Submitted by: Karyn Oyler, SPHR

Legal Ramifications for FLSA Misclassifications
Have any of your employees complained about not getting paid overtime? Do you have outside sales employees or independent contractors? Are you sure that all of your positions are classified appropriately according to the FLSA?

If so, now would be a good time to review the wage and hour laws to ensure that your employees are properly classified. There are new legal ramification for FLSA misclassification both in the courtroom and new legislation in congress. Here is an update on both.

23,845 Wage and Hourly Complaints Filed with DOL in 2009
On May 25th, SHRM posted an article by Joanne Deschenaux entitled “Wage and Hour Collective and Class Actions Are on the Rise”. With 23,845 complaints filed with the DOL in 2009, the number of collective and class action suits also increased. As we all know, there is strength in numbers. There is also great incentive for employees to band together to file class action suits against a company. Such incentives include:

• On average, successful plaintiffs typically receive double damages, plus the cost of attorney’s fees.
• During the lawsuit, employees and advocates become more informed of their rights to private enforcement of the FLSA and state wage claims.

The majority of the claims appear to be centered on claims of misclassification of employees as exempt from overtime. According to the article “In most cases, employers who fall out of compliance are not trying to get around the law, but are trying to follow the law to the letter. Unfortunately, this law in this area can be very mechanical – you either get it right or you get it wrong”.

For additional information on this article, click the following link:

Employee Misclassification Prevention Act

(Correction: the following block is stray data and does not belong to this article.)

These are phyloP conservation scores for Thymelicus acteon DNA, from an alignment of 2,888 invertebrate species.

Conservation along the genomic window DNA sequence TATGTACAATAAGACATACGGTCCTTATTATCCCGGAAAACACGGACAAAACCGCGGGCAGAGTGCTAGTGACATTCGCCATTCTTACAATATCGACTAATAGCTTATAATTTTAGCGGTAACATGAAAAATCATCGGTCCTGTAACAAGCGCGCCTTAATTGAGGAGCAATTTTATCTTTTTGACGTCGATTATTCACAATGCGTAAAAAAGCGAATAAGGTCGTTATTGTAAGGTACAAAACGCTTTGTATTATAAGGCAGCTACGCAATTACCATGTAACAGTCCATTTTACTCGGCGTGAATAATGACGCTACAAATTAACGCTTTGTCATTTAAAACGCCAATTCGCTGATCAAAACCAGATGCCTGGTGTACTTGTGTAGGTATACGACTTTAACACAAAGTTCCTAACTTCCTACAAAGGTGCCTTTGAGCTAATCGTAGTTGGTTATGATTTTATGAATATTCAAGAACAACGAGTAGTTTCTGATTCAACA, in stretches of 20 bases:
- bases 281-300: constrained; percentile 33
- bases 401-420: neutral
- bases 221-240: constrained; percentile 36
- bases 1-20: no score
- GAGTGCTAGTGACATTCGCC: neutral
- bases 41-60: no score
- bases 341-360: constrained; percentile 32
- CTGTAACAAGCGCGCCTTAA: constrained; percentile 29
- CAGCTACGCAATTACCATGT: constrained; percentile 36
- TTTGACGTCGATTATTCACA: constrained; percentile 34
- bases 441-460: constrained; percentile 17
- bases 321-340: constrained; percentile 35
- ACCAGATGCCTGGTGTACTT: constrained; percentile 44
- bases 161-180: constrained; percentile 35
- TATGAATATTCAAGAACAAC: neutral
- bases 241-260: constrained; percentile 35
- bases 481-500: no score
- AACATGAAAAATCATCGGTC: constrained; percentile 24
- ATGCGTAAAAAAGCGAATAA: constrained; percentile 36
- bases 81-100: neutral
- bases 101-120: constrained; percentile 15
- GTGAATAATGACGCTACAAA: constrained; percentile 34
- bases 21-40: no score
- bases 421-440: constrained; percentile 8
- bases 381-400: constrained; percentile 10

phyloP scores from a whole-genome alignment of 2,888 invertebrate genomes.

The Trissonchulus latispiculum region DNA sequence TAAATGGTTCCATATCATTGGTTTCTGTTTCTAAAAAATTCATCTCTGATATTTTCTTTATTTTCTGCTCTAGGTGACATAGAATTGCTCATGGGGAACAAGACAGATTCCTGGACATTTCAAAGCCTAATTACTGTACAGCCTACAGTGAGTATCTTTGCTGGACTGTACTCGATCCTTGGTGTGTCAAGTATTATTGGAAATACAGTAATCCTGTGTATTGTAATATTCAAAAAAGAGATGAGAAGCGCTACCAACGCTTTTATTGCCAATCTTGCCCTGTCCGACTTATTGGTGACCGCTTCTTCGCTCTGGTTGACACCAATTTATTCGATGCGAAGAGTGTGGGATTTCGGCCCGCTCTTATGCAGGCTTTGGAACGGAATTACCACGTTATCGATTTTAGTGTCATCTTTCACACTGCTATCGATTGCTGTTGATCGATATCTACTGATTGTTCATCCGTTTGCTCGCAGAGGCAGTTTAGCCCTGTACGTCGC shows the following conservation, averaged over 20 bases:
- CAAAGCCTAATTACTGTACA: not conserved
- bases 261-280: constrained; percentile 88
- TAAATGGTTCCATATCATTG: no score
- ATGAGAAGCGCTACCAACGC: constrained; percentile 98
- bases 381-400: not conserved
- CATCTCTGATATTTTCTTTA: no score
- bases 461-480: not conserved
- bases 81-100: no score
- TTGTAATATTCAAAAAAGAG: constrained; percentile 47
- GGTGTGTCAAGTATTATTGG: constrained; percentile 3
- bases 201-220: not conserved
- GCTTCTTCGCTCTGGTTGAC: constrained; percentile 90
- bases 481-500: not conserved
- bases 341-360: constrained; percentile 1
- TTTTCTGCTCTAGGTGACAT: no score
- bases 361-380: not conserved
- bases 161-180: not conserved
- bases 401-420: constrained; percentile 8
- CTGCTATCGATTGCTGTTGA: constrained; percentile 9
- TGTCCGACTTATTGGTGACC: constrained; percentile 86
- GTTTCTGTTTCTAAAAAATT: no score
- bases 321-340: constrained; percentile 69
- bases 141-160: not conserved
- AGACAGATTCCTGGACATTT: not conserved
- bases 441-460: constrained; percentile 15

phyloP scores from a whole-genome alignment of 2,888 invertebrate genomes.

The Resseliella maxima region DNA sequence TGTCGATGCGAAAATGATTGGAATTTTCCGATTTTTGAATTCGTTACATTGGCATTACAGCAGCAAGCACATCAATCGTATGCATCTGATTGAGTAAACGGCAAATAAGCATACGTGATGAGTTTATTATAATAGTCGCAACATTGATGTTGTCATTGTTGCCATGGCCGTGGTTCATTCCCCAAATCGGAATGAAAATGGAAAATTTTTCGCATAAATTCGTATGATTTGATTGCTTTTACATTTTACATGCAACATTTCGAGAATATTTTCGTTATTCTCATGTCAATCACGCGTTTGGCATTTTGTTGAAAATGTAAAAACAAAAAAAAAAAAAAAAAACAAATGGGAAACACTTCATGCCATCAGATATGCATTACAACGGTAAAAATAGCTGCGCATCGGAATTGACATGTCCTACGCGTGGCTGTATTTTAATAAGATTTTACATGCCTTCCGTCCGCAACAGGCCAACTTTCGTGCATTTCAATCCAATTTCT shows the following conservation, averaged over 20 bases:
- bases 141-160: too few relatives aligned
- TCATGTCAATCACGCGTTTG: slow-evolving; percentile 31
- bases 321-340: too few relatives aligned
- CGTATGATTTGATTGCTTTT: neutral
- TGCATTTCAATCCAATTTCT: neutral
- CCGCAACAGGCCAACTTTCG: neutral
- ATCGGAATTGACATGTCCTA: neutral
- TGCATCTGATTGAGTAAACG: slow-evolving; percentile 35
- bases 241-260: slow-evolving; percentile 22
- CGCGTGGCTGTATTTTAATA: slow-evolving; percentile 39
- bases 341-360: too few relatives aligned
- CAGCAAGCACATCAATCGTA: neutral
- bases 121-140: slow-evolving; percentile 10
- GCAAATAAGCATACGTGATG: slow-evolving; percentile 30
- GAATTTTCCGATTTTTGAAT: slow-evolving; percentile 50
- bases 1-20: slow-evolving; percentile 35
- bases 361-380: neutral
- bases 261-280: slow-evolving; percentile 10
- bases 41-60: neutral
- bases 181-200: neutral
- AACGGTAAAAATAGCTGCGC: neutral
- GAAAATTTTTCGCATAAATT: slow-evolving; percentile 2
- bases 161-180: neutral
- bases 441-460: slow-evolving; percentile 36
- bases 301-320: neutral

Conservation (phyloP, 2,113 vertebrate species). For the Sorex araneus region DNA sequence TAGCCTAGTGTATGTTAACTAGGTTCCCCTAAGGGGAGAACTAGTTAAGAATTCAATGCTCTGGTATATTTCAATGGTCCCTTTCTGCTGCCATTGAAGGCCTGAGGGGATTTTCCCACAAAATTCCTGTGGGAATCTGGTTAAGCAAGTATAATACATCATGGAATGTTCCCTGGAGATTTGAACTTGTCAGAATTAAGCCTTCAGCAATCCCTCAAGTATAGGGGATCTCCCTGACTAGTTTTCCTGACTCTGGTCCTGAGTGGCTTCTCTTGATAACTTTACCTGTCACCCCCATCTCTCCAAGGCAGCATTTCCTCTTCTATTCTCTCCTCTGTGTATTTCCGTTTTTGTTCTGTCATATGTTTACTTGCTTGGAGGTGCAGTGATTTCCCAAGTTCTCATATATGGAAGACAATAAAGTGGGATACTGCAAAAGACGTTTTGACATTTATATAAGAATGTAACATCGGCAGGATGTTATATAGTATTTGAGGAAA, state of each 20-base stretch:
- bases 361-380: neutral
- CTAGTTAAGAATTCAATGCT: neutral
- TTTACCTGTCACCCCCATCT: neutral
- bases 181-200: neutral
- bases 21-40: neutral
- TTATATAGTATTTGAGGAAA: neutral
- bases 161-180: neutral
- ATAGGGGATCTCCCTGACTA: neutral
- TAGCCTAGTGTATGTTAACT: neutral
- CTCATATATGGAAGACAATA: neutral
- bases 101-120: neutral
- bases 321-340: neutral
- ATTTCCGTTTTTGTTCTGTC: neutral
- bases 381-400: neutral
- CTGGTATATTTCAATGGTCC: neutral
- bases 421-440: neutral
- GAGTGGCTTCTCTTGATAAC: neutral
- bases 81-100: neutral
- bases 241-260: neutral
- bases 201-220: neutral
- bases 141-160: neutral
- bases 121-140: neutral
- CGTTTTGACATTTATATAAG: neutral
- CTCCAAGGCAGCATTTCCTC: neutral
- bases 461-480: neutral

Because of the increase in complaints filed, Senator Sherrod Brown (D-OH) and Representative Lynn Woolsey (D-CA) introduced this new legislation in both houses of Congress on April 22, 2010.
On May 25th, SHRM posted an article by Jackson Lewis where he outlined the effects of the bill. Jackson explains that “the new bill is aimed at insuring that workers who are considered “employees” under the broad test of the Fair Labor Standards Act (FLSA) are properly classified by their employers – making them eligible for minimum wage and overtime compensation and other statutory employee protections and providing tax revenue to the government through employer withholdings and payments. Securing this two-pronged benefit to the employee and the government is a clear focus of the proposed legislation.”

The legislation has several provisions targeting misclassification, but here are just a few:
• Employers will be required to keep classification records for each employee or nonemployee. Misclassification of workers will be an FLSA violation.
• Increased penalties on employers for misclassified workers.
• Double liquidated damages for employers who fail to accurately classify an individual as an employee and violate the minimum wage or maximum hour provisions of FLSA.
• Employers will be required to notify employees in writing of their classification.
• Legislation provides protection against discrimination for employees who fight to be accurately classified.
This new legislation would have an immediate impact on the employers.
• Would increase administrative burden due to increased record keeping.
• Would increase financial penalties for violations of misclassifications and tax increases.
• Creates incentive for complaints of misclassification by workers (and/or unions).

For additional information on this new legislation, click the following link:
THOMAS – Bill Text – H5107

For additional information on the article by Jackson Lewis, click the following link: